Gen. Lewis B. Hershey, director of the Selective Service
System.
A White House spokesman told The Daily last night that
'There are absolutely no plans to replace General Her-
CBS Newsman Dan Rather said on the "Evening News-
last night that Nixon "hopes to announce Hershey's retire-
ment and selection of a successor within the next month."
Rather said the move by Nix-
on was part of a draft reform
plan "designed to defuse
domestic political opposition
to the war."

Y

5k iAau

Ten Pages

Vol. LXXX, No. 1 1

Ann Arbor, Michigan-Tuesday, September 16, 1969

Coalition

plans

unified strategy

iii suit

overArgus
By DAVID SPURR
Three Republican party mem-
bers yesterday filed a sweeping
two-pronged lawsuit arising from
the Ann Arbor Argus obscenity
case,
The suit names as defendants
the University Board of Regents,
Mayor Robert J. Harris, City At-
torney Jerrold Lax, County Prose-
cutor William Delhey, and Argus
Editor Kenneth Kelley.
Filed in Washtenaw County Cir-
cuit Court by Republican Council-
man Joseph Edwards. former
Councilman John Hathaway, and
Attorney John McCormick, the
suit charges city officials with
having "failed, neglected, and re-
fused" to furnish a written opin-
ion on an obscenity statute alleg-
edly pertaining to the Argus' Aug.
13 issue.
Kelley and the Regents are
charged in the suit as being re-
sponsible for the sale and distri-
bution of the August Argus issue
which showed a photograph of
Republican Councilman James
Stephenson upon which was sup-
erimposed a hand-drawn penis.
The University sells tie news-
paper in the Michigan Union.
Hathaway described the suit last
night as "a legal test case."
"I don't want to see the Argus
taken off the streets, what we
want is legal determination of
whether or not the publication
should be restrained. The court
has a broad scope of authority on
this."
The second part of the suit in-
vokes a state statute requiring city
officials to respond in writing to
See LAWSUIT, Page 7

Hershey, however, denied a n y
knowledge of his reported removal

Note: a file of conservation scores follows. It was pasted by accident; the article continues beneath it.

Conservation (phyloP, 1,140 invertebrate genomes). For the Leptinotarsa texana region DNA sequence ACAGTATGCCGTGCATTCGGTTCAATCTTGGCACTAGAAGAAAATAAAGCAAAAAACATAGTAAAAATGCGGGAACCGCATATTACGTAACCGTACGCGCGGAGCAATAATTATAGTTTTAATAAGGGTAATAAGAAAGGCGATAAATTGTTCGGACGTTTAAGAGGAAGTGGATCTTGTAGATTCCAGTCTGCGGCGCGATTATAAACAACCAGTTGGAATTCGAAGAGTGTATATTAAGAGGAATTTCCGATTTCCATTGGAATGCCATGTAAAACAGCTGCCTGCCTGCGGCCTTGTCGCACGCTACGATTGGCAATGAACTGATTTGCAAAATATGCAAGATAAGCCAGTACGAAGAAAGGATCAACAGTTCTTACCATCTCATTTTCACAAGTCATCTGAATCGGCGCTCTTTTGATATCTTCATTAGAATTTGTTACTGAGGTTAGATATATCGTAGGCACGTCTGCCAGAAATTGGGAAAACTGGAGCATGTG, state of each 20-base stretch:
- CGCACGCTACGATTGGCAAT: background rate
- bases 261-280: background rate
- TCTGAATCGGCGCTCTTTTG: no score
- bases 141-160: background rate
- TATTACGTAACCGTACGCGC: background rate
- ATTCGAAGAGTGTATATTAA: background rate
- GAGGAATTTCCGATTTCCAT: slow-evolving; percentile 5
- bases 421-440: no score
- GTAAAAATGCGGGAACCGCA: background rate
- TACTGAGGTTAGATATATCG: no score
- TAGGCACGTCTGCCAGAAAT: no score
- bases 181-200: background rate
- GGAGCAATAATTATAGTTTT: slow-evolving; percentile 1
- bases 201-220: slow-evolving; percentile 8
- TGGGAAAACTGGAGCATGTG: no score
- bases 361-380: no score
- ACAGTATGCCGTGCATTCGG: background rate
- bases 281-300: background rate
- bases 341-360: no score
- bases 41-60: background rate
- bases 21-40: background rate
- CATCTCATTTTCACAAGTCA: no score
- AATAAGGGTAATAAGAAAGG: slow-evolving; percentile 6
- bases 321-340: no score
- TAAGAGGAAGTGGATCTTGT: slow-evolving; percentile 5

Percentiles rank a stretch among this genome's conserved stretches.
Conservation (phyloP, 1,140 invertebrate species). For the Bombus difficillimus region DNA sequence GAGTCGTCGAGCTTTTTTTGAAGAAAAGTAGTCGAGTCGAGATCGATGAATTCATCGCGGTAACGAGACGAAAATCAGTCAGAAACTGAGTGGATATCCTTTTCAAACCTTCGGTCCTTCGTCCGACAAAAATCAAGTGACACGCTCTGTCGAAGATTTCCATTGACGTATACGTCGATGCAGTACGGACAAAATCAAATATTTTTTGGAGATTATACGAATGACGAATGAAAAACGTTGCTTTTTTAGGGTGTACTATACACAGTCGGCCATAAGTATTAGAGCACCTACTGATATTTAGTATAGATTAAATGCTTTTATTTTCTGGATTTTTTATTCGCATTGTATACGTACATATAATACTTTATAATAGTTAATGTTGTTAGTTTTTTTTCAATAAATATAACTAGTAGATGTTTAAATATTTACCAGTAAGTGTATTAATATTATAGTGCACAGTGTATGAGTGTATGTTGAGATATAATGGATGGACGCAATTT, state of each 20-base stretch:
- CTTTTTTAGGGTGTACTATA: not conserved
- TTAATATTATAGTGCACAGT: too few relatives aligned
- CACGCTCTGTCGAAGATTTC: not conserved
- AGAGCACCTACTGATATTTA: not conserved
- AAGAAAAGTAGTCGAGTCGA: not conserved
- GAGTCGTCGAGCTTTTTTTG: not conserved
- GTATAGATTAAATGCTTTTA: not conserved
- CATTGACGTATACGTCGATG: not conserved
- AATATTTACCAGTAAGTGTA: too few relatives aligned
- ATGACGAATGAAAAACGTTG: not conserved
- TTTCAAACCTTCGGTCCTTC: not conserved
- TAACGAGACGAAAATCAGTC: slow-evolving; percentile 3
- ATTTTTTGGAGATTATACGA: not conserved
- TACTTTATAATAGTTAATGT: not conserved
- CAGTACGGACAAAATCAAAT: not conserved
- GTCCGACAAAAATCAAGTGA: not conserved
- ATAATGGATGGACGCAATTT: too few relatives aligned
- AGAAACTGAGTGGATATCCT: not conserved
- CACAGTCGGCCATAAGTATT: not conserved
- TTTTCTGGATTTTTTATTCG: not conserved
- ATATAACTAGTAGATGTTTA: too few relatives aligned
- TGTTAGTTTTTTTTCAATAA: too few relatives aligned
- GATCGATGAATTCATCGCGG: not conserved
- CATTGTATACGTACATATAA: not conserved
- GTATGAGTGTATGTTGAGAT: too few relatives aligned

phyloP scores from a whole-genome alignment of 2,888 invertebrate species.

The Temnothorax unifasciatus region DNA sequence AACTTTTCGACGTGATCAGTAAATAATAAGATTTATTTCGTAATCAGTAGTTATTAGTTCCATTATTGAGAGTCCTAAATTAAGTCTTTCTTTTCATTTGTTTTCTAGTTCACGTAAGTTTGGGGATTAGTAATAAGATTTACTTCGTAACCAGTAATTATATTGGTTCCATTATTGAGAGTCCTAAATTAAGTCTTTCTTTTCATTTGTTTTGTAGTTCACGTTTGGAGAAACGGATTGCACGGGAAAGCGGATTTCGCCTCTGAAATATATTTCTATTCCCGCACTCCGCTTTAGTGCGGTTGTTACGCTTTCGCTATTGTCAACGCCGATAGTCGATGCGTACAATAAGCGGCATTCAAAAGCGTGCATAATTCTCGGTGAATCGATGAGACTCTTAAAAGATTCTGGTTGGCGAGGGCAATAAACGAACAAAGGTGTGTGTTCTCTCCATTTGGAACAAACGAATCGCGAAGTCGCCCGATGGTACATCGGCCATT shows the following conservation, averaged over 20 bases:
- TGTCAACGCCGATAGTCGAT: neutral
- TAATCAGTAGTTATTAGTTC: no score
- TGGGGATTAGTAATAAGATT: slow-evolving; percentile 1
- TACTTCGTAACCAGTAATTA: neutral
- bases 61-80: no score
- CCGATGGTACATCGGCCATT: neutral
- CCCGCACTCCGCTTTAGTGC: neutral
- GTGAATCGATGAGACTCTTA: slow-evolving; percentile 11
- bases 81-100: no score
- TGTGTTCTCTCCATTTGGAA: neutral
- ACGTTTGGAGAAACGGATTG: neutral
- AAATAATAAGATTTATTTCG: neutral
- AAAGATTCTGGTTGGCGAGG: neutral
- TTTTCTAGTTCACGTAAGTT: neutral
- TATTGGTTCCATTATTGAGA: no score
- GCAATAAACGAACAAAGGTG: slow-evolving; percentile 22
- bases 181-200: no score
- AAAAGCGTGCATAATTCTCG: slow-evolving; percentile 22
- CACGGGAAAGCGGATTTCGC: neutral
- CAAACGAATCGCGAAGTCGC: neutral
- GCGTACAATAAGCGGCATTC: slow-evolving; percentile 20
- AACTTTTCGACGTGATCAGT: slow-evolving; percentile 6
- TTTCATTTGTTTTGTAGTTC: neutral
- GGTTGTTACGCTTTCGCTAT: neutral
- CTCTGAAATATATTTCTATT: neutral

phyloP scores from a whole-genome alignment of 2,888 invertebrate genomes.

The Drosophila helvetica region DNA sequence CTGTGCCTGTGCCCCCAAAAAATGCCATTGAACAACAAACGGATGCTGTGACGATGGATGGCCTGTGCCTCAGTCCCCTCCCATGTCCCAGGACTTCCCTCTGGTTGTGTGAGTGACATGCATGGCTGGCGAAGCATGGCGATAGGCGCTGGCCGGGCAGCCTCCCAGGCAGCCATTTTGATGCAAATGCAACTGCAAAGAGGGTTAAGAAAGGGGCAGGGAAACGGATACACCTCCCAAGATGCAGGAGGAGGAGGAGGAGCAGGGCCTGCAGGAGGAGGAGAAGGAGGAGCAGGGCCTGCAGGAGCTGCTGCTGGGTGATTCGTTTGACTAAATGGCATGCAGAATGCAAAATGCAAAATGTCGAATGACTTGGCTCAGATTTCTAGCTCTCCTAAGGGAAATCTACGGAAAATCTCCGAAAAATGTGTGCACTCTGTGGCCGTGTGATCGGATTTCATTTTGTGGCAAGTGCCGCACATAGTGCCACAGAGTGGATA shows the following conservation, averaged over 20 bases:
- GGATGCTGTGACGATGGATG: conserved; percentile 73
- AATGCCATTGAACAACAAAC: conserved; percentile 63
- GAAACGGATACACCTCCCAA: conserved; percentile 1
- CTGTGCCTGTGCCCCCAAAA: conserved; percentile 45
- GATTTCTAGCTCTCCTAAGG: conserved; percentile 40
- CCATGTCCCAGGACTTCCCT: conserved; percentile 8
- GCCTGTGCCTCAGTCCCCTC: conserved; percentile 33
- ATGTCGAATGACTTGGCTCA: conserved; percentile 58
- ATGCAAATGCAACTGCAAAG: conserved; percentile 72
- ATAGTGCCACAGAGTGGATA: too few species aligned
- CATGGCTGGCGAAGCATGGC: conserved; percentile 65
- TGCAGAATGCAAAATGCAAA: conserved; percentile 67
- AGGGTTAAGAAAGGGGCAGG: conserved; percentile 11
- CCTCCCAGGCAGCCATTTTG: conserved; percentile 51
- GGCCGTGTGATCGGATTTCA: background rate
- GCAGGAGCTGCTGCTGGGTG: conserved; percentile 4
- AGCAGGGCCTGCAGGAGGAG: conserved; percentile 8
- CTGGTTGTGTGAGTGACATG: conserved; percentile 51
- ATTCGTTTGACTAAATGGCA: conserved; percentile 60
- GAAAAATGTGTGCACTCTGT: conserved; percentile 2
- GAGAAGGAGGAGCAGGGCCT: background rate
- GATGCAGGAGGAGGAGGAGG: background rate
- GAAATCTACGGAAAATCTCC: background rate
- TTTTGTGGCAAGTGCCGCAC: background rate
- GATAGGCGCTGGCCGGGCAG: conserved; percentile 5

in an interview with The Daily
last night. He said a reporter
from the Baltimore Sun had in-
formed him of tha CBS broad-
cast shortly before the program
hit the air.
Hershey discounted the story,
saying he had not spoken to Nixon
since Nixon had taken office.
Hershey's removal was hinted at
last night by other sources. Sen.
Mark O. Hatfield, (R-Ore.), a
proponent of a volunteer army.
said he had heard from W h it e
House sources inmrecent weeks that
Nixon would seek "generally" the
same draft changes outlined by
CBS, including Hershey's retire-
ment.
*'These moves have been in the
mill by the White House for some
time. he said.
CBS, in addition to predicting
Hershey's removal, said the Pre-
sident also planned to suspend the
draft by executive order for "one
month or more this fall" so Con-
gress can discuss proposed changes
in the draft. He said the Presi-
dent would then order draft
boards to "conscript 19-year olds
first instead of older men,"
Rather said some of the plans
were subject to change, but added:
"All sources agree that Mr. Nixon

0
against
By ERIKA 11OFF and
DANIEL ZWERDLING
Following a day of tumul-
totus intra - group fighting,
over 300 radical students
overwhelmingly approved last
night a 15 point plan for ac-
t ion against the Reserve Of-
ficer Training Corps program.
The plan, proposed at a mass
meeting by anti-ROTC organizer
Barry Bluestone, Grad, calls for
the continuation of "non-disrup-
tive creative disruption" of ROTC
classes in North Hall as practiced
last Thursday and yesterday.
Other prominent points in-
elude:
--large scale dormitory organ-
izing and campus leafletting.
-picketing and possibly enter-
ing the Institute of Science and
Technology on North Campus:
--active participation in this
weekend's anti-war teach-in:
..nondisruptive creative dis- Iar
ruption" of recruiting for war
industries:
--efforts to contact top Uni-
versity administrators and attend
the next Regents meeting to raise
the issue;
--attempts to engage in a de-
bate with Col. H. K. Reynolds to-
day at North Hall.
_ The plan emphasizes that no
action taken this week should ex-
ceed the boundaries of "non-dis-
ruptive creative disruption." Blue-
Sstone explained the term as mean- The p
ing any action that does not put mittee on
the demonstrators in danger of recommen
being arrested, with ROTC
However, another meeting was The co
scheduled for Thursday night to
determine if and when disruptive which will
See ANTI-ROTC, Page 10 report stat

ROTC

Daii - Eric F'er: ky<,t:X

P~rotestrs a t fNorth Hllllshield faes, from camewras
TO I)ISCUJSS BfIOOKSTORE:

Regents

to

is adamant about replacing Gen. 1W RI'K PERLOFI with the Regents at
Hershey immediately." The Regents will discuss t h e meeting, but Fleming
When asked about any pos- bookstore issue with members of would be contingent on
sible reasons for his removal, Her- . Student Government Council in pens at Thmrsday's se
shey told The Daily "I wouldn't an open meeting from 1:30 to 3 SGC President MartN
want to guess at anything." p.m. Thursday in the Michigan lini said if the Regent
The director' said that he serx'- Union Assembly Room. (trtate a University
ed "at the pleasure of the Presi- President Robben Fleming an- bookstore, Council mi
dent." and that "when I am un- iiounced plans for the meeting calling off the march
detailed I am undetailed. yesterday, following SGC's accept- gents meeting Friday.
"The rumor has been started be- ance last week of his offer to ar- H° and other Counc
fore; at least hundreds of times range a mneting between the two have indicated that
in the newspapers.." Hershey add- groups. proposal to fund th